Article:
Bear in mind that this list is in no way comprehensive; there are hundreds of horror movies out there which use the conventions of the genre to touch on social, political and economic issues, as well as similarly-themed films that better fit the category of science fiction (John Carpenter’s superb THEY LIVE, for example) and therefore didn’t make the cut. But these ten titles stand out for me as some of the most enduring horror-themed cinematic statements on modern society; not only do they reflect the fears which dominated the era in which they were made, but they often continue to resonate in similar ways with audiences today.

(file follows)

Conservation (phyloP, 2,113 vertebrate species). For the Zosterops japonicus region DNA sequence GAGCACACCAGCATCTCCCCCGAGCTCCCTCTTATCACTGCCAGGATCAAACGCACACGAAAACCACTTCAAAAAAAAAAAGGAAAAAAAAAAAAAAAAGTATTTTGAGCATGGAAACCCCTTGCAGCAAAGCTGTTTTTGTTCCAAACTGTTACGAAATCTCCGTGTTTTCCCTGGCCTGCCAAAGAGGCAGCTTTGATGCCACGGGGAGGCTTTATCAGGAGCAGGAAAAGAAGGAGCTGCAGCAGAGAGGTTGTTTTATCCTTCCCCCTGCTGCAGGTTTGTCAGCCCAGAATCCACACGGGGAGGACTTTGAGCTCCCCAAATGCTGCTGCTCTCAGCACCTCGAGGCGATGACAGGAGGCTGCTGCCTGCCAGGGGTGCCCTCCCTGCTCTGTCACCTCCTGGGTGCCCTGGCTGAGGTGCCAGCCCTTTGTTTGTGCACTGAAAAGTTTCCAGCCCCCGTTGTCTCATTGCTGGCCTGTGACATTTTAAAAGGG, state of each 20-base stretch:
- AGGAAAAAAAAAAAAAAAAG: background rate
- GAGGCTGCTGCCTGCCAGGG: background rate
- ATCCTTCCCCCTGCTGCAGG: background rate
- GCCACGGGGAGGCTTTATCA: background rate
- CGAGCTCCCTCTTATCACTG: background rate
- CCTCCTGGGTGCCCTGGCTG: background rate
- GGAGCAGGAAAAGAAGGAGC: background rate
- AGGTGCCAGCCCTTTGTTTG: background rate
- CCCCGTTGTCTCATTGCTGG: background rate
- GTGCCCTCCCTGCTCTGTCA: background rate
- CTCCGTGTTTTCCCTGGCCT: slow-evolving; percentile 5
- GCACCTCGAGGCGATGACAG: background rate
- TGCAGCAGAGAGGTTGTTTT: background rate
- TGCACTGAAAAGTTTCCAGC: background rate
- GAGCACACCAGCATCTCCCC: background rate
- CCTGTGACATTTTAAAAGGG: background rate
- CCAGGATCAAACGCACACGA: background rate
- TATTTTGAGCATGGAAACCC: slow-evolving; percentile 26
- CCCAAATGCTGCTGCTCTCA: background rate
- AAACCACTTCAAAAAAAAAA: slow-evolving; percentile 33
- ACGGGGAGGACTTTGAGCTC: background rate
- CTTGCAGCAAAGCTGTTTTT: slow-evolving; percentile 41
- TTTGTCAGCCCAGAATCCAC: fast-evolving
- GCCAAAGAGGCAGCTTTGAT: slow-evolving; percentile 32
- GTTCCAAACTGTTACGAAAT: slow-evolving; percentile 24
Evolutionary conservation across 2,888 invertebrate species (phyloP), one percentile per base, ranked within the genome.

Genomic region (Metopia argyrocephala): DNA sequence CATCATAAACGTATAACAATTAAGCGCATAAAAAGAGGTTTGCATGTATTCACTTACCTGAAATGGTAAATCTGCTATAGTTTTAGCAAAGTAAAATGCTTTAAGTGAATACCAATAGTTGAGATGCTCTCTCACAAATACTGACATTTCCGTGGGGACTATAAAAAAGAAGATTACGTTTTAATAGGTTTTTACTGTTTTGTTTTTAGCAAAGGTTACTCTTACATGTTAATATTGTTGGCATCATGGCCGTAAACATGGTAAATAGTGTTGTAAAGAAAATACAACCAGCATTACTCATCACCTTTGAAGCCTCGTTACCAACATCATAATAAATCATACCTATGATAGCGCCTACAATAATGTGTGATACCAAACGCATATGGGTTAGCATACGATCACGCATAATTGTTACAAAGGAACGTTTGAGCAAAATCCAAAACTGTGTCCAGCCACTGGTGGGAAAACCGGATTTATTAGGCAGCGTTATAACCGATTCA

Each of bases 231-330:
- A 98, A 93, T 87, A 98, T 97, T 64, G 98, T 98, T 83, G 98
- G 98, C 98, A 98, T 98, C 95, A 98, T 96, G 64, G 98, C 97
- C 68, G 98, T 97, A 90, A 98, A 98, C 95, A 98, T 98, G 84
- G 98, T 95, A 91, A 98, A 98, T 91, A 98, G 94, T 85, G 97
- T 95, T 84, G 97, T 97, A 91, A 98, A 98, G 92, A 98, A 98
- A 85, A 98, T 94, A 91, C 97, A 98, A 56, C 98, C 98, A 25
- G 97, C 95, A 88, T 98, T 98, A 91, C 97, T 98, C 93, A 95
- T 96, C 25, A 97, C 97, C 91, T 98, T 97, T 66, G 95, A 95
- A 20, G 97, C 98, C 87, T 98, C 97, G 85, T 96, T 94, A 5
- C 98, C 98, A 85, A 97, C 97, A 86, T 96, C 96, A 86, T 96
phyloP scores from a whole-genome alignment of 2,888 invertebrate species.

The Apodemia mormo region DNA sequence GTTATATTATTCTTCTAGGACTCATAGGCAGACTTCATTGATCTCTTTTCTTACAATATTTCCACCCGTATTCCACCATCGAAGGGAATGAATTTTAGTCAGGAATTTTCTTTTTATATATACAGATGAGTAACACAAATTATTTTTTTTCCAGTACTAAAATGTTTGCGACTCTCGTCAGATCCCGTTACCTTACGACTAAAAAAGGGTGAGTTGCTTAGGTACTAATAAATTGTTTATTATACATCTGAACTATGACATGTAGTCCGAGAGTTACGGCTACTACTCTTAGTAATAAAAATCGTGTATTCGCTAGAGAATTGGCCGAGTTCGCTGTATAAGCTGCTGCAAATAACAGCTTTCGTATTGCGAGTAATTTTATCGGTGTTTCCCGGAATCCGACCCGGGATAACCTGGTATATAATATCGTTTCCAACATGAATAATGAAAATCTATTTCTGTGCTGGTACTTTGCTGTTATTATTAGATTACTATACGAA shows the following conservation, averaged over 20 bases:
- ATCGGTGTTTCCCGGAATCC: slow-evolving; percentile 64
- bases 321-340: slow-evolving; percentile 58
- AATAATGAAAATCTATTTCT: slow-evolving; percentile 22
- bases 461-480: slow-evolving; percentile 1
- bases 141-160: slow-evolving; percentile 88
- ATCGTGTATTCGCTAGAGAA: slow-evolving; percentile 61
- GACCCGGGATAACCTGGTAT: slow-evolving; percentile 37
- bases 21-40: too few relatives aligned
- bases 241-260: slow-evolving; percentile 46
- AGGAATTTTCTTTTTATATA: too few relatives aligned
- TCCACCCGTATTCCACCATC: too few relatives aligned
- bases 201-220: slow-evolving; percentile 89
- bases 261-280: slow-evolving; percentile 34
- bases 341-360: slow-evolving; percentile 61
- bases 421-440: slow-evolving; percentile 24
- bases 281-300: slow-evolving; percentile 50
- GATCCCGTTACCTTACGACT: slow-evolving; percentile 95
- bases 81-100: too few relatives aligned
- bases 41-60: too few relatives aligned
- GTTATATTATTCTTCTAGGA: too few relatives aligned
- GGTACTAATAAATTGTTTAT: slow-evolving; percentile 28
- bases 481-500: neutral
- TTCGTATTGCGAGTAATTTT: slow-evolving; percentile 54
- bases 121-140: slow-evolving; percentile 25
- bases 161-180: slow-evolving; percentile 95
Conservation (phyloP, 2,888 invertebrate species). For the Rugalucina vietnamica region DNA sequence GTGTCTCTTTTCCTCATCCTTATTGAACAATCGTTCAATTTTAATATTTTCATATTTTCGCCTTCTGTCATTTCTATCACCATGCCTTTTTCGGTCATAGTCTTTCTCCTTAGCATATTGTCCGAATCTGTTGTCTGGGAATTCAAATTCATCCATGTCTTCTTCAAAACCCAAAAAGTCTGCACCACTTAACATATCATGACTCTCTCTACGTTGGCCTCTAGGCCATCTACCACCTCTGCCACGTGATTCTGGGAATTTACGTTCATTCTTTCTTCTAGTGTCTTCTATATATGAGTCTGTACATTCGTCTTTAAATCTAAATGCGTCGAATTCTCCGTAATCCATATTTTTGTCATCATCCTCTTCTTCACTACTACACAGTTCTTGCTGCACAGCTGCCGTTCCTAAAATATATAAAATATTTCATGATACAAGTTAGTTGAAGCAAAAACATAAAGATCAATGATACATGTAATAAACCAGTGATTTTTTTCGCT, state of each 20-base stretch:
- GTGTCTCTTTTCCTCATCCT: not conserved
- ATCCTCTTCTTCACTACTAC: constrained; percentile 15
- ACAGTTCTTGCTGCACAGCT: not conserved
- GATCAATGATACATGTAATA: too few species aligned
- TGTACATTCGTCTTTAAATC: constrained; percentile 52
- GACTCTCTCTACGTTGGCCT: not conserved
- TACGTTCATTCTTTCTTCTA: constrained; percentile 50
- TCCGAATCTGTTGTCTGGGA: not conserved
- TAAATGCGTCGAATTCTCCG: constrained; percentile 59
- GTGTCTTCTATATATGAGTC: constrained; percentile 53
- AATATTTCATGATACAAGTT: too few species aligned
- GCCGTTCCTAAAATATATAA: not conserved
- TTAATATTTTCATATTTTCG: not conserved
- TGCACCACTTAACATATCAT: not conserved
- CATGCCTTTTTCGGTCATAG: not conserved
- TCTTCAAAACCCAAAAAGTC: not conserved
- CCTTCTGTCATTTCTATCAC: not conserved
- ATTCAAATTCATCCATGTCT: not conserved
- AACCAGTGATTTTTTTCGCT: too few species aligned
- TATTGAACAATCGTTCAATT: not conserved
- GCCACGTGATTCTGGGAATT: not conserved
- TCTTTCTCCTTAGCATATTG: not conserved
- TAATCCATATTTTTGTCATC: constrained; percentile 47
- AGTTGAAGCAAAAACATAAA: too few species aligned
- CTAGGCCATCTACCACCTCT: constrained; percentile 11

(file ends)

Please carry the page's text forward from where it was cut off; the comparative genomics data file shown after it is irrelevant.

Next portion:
Every horror fan not only loves one or both of the classic film adaptations of Jack Finney’s 1954 novel The Body Snatchers, but has their own pet theories about the story’s subtext. Don Siegel’s 1956 film adaptation, in its depiction of spreading paranoia and loss of self-identity, has been interpreted from two opposing perspectives: 1) as a reaction to the perceived fear of communism in the ’50s, and 2) as a criticism of the “witch hunts” perpetrated by politicians like Senator Joe McCarthy against alleged communist conspiracies and other so-called “Un-American Activities.” Philip Kaufman’s 1978 version is less overtly political, but taps into the sudden explosion of the New Age movement of the ‘70s, as well as the popularity of UFO abduction tales and alien conspiracy theories, which were gaining ground in mass media during that decade.